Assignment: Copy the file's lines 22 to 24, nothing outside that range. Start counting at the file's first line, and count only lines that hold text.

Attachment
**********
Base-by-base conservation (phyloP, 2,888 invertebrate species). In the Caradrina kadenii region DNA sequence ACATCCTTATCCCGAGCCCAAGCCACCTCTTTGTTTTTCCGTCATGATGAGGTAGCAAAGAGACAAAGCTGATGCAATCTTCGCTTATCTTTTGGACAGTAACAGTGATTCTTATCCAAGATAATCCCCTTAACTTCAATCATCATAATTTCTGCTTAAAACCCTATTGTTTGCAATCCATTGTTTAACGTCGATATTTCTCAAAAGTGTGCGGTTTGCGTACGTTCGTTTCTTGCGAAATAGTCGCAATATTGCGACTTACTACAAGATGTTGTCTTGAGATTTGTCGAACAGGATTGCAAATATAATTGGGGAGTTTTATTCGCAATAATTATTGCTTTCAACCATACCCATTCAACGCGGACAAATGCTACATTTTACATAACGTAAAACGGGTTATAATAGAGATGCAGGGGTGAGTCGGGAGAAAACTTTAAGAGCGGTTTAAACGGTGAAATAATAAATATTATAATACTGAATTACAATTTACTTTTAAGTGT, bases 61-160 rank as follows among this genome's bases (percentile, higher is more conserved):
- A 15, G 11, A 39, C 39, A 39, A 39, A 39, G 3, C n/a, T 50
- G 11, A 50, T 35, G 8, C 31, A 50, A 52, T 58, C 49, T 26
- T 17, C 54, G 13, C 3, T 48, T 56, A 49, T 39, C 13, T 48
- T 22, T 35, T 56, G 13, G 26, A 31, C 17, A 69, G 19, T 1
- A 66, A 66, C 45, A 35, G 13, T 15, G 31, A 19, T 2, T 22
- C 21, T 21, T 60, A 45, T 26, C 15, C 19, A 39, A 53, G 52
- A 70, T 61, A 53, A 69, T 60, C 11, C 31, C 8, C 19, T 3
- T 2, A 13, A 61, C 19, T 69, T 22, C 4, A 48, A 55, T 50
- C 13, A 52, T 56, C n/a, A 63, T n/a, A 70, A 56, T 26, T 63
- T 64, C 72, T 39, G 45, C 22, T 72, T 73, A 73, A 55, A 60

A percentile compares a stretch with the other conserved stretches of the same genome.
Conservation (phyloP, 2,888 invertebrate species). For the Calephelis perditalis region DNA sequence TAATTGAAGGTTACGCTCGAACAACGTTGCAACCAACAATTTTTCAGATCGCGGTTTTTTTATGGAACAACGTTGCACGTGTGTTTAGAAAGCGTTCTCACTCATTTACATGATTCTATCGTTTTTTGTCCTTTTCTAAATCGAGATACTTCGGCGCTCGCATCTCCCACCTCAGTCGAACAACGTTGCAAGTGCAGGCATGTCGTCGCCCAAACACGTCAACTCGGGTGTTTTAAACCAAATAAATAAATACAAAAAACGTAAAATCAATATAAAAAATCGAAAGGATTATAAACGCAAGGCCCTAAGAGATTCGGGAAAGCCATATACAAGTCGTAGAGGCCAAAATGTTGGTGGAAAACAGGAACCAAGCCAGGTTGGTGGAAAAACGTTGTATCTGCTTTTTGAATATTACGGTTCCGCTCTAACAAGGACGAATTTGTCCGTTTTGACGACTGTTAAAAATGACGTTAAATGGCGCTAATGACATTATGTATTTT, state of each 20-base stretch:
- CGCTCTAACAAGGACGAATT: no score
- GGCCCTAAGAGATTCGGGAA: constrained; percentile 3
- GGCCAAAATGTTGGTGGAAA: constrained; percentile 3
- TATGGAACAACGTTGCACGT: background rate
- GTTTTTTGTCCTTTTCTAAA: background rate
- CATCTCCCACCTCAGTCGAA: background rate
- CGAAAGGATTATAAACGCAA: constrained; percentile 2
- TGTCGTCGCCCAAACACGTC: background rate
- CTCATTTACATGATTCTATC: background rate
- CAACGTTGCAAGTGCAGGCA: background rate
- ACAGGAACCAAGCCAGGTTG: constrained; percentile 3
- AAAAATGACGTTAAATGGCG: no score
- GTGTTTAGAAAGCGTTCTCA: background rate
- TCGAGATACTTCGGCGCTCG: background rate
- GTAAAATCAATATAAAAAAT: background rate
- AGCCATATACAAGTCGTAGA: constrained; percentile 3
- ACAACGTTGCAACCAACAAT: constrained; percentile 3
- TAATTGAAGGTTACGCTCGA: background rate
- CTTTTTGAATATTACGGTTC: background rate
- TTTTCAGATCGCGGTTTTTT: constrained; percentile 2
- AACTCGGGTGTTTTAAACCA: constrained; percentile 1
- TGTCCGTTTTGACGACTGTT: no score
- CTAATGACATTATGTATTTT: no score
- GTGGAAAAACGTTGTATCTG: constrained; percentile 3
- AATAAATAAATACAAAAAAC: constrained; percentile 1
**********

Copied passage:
- CTCATTTACATGATTCTATC: background rate
- CAACGTTGCAAGTGCAGGCA: background rate
- ACAGGAACCAAGCCAGGTTG: constrained; percentile 3